As an owner of the corporate enterprise, a shareholder generally holds inspection rights over certain information, including corporate documents relevant to their financial investment and interests in the corporation. A shareholder’s right to inspect corporate books and records is an integral part of managing corporate democracy. However, this right is limited by the fundamental principle that the corporation’s management and dealings lie within the board of directors’ responsibility and not the shareholders. If you are a shareholder in a corporation and you have questions about your rights, contact us at 212-203-9300 for a free and confidential consultation.
In New York, these rights are granted under common law and by statute. To invoke this right, a shareholder of a New York corporation must make a demand to the board of directors to inspect specific books and records.
There is no specific content required from the shareholder invoking their right to inspection. However, a corporation may demand that the shareholder submit an affidavit indicating that their requested inspection is not derived for a purpose in the interest of a business or object other than the corporation’s business. The affidavit may also be required to indicate that the shareholder has not sold or offered for sale any list of shareholders of any corporation of any kind within the past five years.
The corporation will then have to respond to the inspection demand within a reasonable period. Assuming the corporation denies the shareholder’s demand for inspection. In that case, the shareholder may elect to seek judicial relief by filing a petition for a writ of mandamus under Article 78 of the Civil Practice Law and Rules. Today, the New York courts have not explicitly decided whether shareholder inspection rights may be enforced pending the filing of the petition.
In New York, there are two substantive prerequisites to the enforcement of shareholder inspection rights. These two prerequisites are as follows:
This requirement specifies that an individual is only entitled to exercise shareholder inspection rights if they were a shareholder when the inspection request was made.
The common law and statute require that a shareholder act in good faith and with a proper purpose when invoking their right to shareholder inspection. This means that a corporation may deny a shareholder’s demand if it determines that it is not acting in good faith and with proper purpose.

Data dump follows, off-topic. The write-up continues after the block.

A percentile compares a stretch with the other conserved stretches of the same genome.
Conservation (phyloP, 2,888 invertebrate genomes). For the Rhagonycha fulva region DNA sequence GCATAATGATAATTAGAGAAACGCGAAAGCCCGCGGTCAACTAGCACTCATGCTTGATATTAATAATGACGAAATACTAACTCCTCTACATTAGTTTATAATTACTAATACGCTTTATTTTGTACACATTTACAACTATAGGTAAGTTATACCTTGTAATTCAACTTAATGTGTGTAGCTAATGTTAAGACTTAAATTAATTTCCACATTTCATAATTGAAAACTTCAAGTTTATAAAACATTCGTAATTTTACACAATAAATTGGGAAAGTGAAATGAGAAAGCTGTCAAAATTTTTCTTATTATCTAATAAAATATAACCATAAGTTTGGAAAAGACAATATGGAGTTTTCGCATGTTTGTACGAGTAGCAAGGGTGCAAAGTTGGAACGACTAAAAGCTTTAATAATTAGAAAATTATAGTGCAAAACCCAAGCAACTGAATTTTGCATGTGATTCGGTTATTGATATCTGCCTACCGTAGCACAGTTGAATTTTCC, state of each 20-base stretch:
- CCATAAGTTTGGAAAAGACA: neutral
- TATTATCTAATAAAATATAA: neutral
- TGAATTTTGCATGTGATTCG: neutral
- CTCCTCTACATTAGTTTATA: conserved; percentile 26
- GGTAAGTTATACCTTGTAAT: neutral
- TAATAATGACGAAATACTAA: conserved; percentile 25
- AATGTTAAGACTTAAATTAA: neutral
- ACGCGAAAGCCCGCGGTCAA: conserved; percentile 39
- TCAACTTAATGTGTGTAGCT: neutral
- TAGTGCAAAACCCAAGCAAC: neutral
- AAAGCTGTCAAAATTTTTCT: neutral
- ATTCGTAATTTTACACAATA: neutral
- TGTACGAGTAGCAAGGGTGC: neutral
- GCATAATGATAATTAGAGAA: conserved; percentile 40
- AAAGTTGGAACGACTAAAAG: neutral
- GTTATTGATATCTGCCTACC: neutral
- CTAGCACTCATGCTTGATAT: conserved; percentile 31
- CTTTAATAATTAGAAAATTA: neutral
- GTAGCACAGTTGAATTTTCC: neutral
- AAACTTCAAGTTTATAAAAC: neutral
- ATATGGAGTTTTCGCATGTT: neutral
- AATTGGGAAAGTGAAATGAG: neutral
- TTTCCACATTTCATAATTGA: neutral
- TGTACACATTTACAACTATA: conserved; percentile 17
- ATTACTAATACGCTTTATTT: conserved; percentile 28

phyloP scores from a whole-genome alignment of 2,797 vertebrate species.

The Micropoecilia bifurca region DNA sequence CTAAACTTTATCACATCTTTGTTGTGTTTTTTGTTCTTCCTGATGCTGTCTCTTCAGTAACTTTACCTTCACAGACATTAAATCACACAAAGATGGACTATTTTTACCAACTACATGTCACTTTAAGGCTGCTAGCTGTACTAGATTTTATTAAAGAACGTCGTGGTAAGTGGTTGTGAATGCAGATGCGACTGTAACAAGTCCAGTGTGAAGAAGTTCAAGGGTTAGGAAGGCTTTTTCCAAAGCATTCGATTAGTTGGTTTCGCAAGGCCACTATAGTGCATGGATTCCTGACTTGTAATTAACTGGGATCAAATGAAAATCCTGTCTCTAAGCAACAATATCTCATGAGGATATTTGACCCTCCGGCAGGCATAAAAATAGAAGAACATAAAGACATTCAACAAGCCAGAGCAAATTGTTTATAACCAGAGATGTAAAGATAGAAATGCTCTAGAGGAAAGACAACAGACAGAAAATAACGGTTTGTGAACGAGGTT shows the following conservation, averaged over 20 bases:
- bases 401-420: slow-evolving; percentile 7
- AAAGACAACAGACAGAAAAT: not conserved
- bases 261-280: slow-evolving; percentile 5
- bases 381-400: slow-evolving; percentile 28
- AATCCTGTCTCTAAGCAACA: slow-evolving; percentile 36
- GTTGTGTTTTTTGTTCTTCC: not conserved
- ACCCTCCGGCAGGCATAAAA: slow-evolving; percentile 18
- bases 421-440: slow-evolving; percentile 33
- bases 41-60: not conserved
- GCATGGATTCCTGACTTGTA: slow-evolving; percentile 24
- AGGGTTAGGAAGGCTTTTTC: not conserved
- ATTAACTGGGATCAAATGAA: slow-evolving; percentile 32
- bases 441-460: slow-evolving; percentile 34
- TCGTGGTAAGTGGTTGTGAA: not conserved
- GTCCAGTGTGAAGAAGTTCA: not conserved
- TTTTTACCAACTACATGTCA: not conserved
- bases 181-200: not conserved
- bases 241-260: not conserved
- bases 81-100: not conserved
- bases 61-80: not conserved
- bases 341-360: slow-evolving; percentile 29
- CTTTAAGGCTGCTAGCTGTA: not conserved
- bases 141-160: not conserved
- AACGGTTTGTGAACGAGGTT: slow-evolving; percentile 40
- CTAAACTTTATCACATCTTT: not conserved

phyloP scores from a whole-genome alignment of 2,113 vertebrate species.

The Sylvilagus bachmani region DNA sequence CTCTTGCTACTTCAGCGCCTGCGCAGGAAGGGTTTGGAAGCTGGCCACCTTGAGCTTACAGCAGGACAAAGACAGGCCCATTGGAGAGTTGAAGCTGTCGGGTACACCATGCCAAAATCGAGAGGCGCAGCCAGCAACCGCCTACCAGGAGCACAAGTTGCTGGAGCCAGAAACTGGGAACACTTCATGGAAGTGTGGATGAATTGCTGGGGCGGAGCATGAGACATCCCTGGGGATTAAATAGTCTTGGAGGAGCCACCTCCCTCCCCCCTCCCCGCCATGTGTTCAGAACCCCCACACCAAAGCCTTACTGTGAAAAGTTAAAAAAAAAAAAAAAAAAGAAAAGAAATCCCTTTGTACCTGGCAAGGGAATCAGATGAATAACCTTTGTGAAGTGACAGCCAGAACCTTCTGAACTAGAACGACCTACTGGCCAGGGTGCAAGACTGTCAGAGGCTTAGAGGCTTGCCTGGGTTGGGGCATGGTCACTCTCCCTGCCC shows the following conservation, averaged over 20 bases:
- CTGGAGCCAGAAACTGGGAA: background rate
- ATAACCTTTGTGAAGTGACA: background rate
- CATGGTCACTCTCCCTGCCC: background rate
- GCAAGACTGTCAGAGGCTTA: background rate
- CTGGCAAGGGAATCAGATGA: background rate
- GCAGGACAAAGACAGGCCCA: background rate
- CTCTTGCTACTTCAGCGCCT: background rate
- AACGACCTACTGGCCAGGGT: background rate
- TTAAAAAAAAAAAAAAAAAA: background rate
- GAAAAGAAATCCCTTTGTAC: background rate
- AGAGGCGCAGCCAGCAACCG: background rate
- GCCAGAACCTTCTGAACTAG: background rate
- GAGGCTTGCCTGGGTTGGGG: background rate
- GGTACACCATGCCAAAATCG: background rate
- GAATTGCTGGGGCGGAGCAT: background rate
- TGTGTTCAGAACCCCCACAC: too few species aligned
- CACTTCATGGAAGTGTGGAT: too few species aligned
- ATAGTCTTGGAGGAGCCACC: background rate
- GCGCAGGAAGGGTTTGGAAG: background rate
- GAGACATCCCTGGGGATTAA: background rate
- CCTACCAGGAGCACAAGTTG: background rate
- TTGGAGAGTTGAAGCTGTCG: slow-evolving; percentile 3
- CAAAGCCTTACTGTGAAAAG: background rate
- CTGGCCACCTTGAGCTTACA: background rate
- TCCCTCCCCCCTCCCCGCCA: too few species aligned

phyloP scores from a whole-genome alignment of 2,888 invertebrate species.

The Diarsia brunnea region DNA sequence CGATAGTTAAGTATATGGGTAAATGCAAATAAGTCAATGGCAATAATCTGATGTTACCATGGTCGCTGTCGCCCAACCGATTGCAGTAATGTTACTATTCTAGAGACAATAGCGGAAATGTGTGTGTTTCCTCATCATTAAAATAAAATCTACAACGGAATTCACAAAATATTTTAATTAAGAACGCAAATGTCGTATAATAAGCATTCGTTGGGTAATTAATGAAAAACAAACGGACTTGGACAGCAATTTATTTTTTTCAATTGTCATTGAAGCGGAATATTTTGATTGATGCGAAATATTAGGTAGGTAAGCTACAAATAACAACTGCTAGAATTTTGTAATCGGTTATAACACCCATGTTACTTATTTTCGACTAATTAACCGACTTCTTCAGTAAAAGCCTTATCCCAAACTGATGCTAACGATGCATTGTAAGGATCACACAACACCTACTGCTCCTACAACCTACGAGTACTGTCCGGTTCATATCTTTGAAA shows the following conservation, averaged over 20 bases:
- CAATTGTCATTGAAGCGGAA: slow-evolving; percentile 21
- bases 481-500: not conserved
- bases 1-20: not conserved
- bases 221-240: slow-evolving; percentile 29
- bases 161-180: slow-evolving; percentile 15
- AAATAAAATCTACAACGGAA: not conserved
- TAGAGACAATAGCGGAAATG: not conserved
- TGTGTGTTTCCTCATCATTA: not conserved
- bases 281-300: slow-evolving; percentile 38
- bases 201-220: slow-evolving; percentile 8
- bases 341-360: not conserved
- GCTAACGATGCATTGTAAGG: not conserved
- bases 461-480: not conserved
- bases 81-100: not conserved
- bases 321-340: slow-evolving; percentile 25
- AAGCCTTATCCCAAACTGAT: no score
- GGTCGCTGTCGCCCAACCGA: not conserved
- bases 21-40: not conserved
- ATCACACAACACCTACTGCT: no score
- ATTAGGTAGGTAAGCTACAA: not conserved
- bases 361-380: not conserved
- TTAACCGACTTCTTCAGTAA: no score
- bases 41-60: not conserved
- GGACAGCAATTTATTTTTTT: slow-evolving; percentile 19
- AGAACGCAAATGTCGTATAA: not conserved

Interestingly, a shareholder invoking their inspection rights under the common law has the burden of “pleading and proving” that the inspection is desired for “a proper purpose.” In contrast, the corporation is responsible for “showing an improper purpose or bad faith” if a shareholder asserts their inspection rights under the statute. Nonetheless, a court may order that an inspection demand be denied if it determines that the shareholder is not acting with good faith and proper purpose.
The term “good faith” appears to have a minimum legal definition in the context of shareholder inspection. Nonetheless, a bulk of the legal principle focuses on the term “proper purpose.”
To determine “proper purpose,” the court will conduct a fact-intensive inquiry whether the shareholder is reasonably seeking to safeguard their financial interest in a corporation and can be done by inspecting the corporate books and records. This purpose may include establishing the corporation’s financial condition, dividend distribution, calculating the value of the stock, investigating the management’s conduct, potential corporation mismanagement, or evidence to aid legitimate litigation.
Both statutory and common laws provide the shareholder rights tot inspect corporate materials. However. these two sources’ scope of corporate documents has some differences.
Under the statutory right, a shareholder may examine the following corporate documents:
Records beyond the scope of the statutory right listed above may only be “relevant and necessary” to the demanding shareholder’s “proper purpose.”
However, it is essential to remember that a corporation may withhold documents that fall under the following exceptions:
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